WASHINGTON, Sept. 16 (UPI) -- Poisoning is the most common form of death by injury in the United States, and 90 percent of all poisoning deaths are caused by drug overdoses -- via both prescription and illicit drugs.
In 2011, there were 36,280 unintentional poisoning deaths, while 33,783 people died in car accidents. For intentional drug overdoses the numbers are even more dramatic, with 41,340 deaths in 2011.
Nearly half of poisonings involved opioid-analgesic pain relievers, such as hydrocodone, morphine, and oxycodone. In 2011, 16,917 people died from prescription pain med poisoning. And as a new CDC report shows, while the problem is getting worse, the death rate increase has slowed slightly since 2006.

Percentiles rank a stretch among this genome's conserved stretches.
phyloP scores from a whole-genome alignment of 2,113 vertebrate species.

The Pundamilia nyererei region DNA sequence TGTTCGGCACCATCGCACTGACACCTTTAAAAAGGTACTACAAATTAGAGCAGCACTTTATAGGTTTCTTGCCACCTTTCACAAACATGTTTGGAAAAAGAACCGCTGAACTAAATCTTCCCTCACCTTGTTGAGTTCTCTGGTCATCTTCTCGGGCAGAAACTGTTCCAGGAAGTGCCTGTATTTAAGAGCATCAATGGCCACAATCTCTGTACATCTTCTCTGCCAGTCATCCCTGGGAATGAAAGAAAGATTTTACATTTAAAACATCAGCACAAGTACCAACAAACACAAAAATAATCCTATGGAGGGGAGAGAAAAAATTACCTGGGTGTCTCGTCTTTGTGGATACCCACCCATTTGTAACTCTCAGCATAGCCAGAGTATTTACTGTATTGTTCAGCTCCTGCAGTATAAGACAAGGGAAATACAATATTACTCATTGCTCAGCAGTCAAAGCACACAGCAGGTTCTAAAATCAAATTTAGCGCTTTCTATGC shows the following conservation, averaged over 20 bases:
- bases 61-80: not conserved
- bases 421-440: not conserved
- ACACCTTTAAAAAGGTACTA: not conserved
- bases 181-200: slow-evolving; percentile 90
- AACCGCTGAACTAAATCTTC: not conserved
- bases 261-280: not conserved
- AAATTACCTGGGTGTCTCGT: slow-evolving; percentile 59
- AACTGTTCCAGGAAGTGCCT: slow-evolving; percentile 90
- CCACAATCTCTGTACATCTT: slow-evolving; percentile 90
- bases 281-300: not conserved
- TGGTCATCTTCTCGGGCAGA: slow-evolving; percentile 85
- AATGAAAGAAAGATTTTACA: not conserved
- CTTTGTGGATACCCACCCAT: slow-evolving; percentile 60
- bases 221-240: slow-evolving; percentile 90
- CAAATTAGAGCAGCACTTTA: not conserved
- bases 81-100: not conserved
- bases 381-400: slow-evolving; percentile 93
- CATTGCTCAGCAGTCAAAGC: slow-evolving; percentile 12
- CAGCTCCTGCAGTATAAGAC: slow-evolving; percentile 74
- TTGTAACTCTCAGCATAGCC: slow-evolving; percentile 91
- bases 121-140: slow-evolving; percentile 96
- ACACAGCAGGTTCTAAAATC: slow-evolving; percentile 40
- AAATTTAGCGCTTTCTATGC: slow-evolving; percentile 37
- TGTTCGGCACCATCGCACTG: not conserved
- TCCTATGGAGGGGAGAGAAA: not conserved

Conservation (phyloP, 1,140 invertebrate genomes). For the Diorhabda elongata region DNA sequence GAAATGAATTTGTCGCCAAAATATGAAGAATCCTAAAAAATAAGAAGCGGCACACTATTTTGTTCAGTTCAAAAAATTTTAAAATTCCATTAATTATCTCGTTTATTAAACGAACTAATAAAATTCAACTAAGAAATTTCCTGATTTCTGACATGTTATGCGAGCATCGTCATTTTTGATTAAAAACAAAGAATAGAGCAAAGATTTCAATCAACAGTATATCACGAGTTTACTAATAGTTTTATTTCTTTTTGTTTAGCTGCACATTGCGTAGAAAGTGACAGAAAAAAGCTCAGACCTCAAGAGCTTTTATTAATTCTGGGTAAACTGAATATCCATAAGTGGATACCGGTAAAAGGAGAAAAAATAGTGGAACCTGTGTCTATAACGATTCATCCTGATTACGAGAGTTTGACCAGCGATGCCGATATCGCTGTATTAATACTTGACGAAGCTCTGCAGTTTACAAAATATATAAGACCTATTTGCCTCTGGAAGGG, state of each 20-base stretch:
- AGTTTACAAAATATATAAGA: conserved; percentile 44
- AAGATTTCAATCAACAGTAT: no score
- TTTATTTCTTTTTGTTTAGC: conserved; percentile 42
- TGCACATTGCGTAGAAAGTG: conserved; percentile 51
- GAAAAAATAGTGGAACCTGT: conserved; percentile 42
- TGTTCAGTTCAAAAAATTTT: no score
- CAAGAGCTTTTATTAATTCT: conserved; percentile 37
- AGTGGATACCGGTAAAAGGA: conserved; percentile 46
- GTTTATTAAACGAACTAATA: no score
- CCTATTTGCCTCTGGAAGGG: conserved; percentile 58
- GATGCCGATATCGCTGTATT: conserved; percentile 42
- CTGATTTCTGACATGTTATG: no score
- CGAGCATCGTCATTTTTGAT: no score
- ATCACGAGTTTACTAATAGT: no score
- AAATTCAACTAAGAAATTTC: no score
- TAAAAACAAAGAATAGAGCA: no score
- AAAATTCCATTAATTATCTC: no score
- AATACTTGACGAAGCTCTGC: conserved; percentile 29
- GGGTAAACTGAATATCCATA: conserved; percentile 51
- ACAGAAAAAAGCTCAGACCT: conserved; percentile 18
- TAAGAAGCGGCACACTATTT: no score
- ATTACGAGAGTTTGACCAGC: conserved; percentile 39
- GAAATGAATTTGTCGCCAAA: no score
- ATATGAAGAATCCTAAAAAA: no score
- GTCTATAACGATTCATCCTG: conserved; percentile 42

Between 1999 and 2011, the rate of deaths caused by opioid-analgesic poisoning nearly quadrupled. And though the rate has increased every year for more than a decade, the rate of increase has decelerated in recent years.
Not all poisonings are overdoses involving too much of a single drug, but involve the fatal toxicity that comes from mixing too much of too many drugs. The new study, released Tuesday by the CDC's National Center for Health Statistics, found that anti-anxiety drugs like Xanax, Valium and other benzodiazepines are increasingly involved in painkiller overdoses -- playing a role in 31 percent of all opioid-analgesic poisoning deaths in 2011.